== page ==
Four Indiana Towns Cut Ties with Local Utility and Search for Lower Rates
Four municipalities in northeast Indiana have pulled out of their agreements with Indiana Michigan Power in search of lower electrical rates, according to a news report posted on Wane.com/NewsChannel 15 on June 3.
A subsidiary of American Electric Power (AEP), Indiana Michigan Power (I&M) serves about 461,000 customers in the Hoosier State.
Avilla (population: 2,400), Bluffton (10,000), and Warren (1,200) ended their agreements June 1. Garrett (population: 6,200) terminated its agreement last year. All of the communities have four years from their respective termination dates to find a new electricity provider.
If they don’t find a better rate, I&M could potentially charge a higher rate under a new agreement. However, the utility also could continue to honor the current rate, if the communities choose to continue with I&M after the four-year period ends.
Avilla Town Manager Bill Ley told the news outlet that it’s all about finding a way to save everyone money.“We haven’t raised Avilla’s rates since 2002,” Ley said – but now a rate increase is being considered to cover city losses before a new electricity provider can be found. He estimates that a typical monthly bill for local residents is between $60 and $75.
Ley said the city spends about $100,000 per month buying electricity from I&M. That electricity is then distributed to residential, commercial and industrial customers who pay the city for their electrical use. But under a true-up agreement, Avilla also must pay estimated costs to I&M for the following year’s expected use.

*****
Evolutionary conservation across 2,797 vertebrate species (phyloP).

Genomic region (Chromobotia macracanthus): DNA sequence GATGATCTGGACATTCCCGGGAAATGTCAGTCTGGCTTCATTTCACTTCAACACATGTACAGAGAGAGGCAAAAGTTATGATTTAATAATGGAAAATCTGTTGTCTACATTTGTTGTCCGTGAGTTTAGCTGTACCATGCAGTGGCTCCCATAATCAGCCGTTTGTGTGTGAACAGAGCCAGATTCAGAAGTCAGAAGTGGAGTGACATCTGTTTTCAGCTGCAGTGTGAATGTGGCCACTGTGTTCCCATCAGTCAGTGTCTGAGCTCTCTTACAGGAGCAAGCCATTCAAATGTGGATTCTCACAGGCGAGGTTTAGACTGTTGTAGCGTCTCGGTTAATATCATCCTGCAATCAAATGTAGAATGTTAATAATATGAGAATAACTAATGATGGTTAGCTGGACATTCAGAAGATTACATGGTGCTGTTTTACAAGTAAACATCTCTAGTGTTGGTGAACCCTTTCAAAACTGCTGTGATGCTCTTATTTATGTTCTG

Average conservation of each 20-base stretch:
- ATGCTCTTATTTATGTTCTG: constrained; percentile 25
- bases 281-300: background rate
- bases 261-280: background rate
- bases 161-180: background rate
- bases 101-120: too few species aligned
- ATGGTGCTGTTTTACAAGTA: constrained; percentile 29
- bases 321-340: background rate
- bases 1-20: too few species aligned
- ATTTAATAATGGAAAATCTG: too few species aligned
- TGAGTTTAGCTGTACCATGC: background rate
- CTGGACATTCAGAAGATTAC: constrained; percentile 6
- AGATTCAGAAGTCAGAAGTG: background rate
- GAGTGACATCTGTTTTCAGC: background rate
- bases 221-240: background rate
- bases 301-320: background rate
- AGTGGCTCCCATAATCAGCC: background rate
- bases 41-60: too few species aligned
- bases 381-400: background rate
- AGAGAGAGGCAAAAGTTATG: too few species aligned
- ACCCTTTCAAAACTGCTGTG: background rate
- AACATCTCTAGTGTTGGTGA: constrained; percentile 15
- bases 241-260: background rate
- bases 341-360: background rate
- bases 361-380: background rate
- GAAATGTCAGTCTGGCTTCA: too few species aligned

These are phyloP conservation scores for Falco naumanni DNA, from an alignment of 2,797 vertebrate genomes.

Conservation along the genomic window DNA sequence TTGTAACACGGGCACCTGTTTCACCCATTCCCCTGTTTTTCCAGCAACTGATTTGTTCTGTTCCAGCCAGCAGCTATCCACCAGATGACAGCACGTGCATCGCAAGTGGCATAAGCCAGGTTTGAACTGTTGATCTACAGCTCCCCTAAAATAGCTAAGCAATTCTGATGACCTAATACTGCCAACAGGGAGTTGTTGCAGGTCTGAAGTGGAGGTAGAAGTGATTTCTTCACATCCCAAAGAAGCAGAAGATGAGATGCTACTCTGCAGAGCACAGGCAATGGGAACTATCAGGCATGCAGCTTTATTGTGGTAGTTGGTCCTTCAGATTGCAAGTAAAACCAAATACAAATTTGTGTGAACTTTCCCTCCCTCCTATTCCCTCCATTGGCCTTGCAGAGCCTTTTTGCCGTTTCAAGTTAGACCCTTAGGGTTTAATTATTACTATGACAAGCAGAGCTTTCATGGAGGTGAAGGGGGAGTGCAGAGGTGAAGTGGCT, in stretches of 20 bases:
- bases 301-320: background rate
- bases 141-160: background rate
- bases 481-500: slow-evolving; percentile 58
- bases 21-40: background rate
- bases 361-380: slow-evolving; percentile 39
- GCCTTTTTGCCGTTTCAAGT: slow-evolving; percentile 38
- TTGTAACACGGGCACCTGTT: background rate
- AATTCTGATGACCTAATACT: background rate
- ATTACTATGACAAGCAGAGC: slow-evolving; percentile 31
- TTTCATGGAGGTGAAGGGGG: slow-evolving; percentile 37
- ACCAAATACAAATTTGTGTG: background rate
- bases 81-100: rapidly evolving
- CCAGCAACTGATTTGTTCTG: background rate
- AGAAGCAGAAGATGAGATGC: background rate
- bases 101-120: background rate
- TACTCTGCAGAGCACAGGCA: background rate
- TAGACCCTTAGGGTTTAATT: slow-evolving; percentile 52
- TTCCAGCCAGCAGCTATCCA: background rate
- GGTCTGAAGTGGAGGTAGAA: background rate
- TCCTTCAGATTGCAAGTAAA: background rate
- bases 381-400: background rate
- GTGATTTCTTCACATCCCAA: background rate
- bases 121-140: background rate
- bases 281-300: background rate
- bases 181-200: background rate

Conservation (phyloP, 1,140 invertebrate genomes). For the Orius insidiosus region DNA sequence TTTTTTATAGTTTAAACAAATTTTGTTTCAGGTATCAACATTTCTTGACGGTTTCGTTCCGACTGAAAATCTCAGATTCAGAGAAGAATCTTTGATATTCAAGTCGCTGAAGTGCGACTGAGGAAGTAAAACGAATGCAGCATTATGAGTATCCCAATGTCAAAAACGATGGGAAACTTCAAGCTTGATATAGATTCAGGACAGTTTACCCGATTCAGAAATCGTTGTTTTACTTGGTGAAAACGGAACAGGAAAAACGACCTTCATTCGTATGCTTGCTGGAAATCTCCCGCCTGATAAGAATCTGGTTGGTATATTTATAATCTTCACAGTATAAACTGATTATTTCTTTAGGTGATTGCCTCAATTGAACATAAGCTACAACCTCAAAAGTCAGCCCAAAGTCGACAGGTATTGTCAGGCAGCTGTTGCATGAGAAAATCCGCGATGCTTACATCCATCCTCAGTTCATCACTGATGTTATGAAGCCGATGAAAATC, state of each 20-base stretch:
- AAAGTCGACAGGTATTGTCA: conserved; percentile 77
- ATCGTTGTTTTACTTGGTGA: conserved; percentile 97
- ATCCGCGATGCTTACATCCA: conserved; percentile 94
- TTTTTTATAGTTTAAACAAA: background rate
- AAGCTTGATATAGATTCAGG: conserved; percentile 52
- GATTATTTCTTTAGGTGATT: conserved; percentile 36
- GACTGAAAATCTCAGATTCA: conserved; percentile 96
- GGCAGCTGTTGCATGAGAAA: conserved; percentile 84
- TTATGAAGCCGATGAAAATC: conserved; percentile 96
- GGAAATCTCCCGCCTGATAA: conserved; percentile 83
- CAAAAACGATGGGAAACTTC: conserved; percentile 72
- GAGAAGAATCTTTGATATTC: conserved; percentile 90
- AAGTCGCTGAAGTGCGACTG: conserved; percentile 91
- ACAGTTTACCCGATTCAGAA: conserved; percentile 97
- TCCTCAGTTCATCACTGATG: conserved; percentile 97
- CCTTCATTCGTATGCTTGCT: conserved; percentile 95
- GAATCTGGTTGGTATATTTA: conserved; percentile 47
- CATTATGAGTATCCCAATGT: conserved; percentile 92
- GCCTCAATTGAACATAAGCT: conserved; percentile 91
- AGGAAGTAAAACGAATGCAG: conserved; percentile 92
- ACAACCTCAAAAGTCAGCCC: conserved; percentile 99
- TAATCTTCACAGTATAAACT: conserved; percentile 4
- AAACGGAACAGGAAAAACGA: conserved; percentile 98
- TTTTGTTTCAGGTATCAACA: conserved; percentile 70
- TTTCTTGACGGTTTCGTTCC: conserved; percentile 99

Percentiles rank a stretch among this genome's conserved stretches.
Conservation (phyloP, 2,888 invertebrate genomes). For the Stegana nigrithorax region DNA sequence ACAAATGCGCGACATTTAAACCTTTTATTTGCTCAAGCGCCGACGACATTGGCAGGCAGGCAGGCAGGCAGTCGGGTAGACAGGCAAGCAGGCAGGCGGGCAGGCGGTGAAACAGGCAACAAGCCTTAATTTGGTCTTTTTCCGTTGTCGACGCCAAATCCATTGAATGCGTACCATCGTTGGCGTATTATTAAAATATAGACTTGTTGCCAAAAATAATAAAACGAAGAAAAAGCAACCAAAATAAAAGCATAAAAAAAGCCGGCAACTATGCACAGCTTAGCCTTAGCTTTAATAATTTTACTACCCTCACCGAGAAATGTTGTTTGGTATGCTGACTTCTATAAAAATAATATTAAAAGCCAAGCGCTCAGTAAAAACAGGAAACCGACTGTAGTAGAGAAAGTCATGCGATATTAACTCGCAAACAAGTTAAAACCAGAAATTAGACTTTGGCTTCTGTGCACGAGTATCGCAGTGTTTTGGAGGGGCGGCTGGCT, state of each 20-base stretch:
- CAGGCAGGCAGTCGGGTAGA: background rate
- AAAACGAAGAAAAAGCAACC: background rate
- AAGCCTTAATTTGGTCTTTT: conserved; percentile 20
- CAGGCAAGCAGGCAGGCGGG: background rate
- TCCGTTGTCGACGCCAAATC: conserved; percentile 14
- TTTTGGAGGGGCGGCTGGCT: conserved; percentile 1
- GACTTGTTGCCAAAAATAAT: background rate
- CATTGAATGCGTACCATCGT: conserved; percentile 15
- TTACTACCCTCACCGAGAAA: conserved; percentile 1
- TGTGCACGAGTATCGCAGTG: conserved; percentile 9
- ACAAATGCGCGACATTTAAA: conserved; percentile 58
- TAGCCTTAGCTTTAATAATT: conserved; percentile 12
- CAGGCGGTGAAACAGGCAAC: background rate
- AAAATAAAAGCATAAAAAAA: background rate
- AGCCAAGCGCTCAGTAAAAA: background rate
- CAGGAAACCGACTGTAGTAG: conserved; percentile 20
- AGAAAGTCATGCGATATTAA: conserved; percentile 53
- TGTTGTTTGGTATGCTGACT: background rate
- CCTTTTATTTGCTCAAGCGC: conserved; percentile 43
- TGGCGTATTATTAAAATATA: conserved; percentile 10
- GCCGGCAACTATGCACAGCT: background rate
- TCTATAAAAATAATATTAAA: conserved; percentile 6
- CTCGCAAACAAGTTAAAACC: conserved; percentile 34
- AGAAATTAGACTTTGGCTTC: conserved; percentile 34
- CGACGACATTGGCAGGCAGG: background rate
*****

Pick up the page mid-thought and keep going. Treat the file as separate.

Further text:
That agreement goes up every year. In 2015, Ley recalled, Avilla paid I&M approximately $180,000; and during the first half of this year, Ley said the city has paid about $69,000.
Ley told Wane.com that he expected the true-up agreement to cost Avilla roughly $200,000 by the year-end 2016. Most of that cost will be carried over to customers, but the city is losing money on the current rate.
He estimates that the city can save 20 percent to 30 percent on its wholesale power costs, if it goes with one of half a dozen new providers that might be available to send power to the town. However, the new electricity would still be transmitted over I&M lines, so the power company won’t lose its entire business.
I&M officials issued a formal statement on the recent developments: “We value our relationship with these communities and are proud to have provided reliable energy for many year,” commented Brian Bergsman, director of Corporate Communications and Government Affairs for the utility, adding, “I&M will continue to be a low-cost provider of safe and reliable power as we have been for decades. We intend to continue to provide these communities with quality service during the remaining four years of the contract, and beyond if that turns out to be best for the communities and I&M.”
A request for proposals (RFP) is expected to go out soon from Avilla for a new provider. Ley said he still prefers to stay with I&M – which has provided electricity to Avilla for decades.”It’d be nice to stay,” he stated, “but it doesn’t mean we will.”
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